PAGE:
The biggest problems, actually, are with 14-gauge wire in backstab
connections. And the Code *doesn't* allow that any more, precisely because of
problems such as you are seeing. (The installation in your home probably did
meet Code at the time it was done.) 12-gauge wire is still permitted to be
backstabbed (but screws are much, much better).
Doug Miller (alphageek at milmac dot com)
Good wiring techniques call for series connected devices to be
pigtailed to the primary wires. Shame on all you experts for not
mentioning this. The reason is obvious: when a replacement or repair
is necessary it can be done in mere minutes with greater reliability
it is claimed. Through wiring (using both screws on the side of a
receptacle, for example), is the mark of an amateur. HTH
This is what I was taught and what always intuitively seemed right,
never let the device be the load run. A healthy plier twist and wire
nut will carry the load run and the device should simply tap that. I
think the problem is that Romex is so much thicker than regular wiring
with conduit that it quickly takes up all the room in the box, so use
of a deeper box would be needed to do pigtails. With regular wire in
conduit center stripping a 1 inch area then looping around the screw
with no cutting of the load run is easier, common, and very dependable
as it has no effect downstream even if a screw comes loose. You cant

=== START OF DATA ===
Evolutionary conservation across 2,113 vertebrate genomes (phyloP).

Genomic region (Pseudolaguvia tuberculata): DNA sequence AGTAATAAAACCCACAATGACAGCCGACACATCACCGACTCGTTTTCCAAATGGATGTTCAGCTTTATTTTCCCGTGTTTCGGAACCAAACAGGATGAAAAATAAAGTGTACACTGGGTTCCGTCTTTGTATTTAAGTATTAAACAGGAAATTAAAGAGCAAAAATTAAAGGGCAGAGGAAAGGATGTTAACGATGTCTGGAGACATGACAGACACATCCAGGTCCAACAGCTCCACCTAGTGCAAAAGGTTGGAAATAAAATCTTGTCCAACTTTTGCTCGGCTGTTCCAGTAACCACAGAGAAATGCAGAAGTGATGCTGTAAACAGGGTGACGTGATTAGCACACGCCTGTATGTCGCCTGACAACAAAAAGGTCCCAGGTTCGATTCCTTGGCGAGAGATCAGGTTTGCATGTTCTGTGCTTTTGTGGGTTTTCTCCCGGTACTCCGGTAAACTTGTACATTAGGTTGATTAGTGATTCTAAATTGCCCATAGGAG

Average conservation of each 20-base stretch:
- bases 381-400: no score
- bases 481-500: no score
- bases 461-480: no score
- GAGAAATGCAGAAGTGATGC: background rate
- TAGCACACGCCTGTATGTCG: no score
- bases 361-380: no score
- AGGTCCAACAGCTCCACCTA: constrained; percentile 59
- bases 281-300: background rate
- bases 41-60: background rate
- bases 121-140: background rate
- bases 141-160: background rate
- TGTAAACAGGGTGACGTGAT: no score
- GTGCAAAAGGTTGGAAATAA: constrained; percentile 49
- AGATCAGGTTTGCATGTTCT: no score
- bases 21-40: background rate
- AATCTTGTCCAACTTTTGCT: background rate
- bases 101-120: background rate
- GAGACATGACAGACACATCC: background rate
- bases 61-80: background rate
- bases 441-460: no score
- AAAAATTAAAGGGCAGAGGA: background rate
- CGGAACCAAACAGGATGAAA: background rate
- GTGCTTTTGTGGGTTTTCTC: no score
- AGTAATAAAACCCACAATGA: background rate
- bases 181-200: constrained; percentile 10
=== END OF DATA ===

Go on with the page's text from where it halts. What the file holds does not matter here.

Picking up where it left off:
center strip Romex because of the way the outer jacket must enter/exit
the box and be anchored, so it's cut, cut, cut in every box.
Though it doesn't really matter for me, I am curious, and always
willing to learn. How did he connect 8? With 4 wires?
Also, I take it from this and an earlier post that referenced romex
wiring, that romex is what I'm dealing with, and pigtailed is the same
as what Rick referred to as "working with plain wire in conduit"?
Chicago and it's suburbs are about the only place where conduit is
still required for residential. Romex is a term like Xerox, a brand
name that became a generic name for something. Romex wire having its
own outer jacket so it can be used without roughing in a house with
steel conduit first. Pigtailing is a technique of twisting a smaller
wire onto the load run using a wire nut, that small pig tail then goes
to the device (outlet) leaving the load run with a more dependable
wire nutted connection no longer dependent upon the device connection
failing. Similar to a "T" where the load run is the top of the T and
the pigtail is the vertical part. Bottom line is that with pigtailing
every device in the run does not become a "carrier" for the entire
Originally, this box just held a switch for the attic light. Since
this box is located almost directly above the panel, there were 2
pieces of Romex present.
Then, a previous owner has an outside receptacle added. This was wired
to this switch box.
Finally, the new neighbor added some wiring in the room below (a
garage converted to a room), and ran this to that box. He changed the
box to a 2-gang one and put in a receptacle there, and used it to join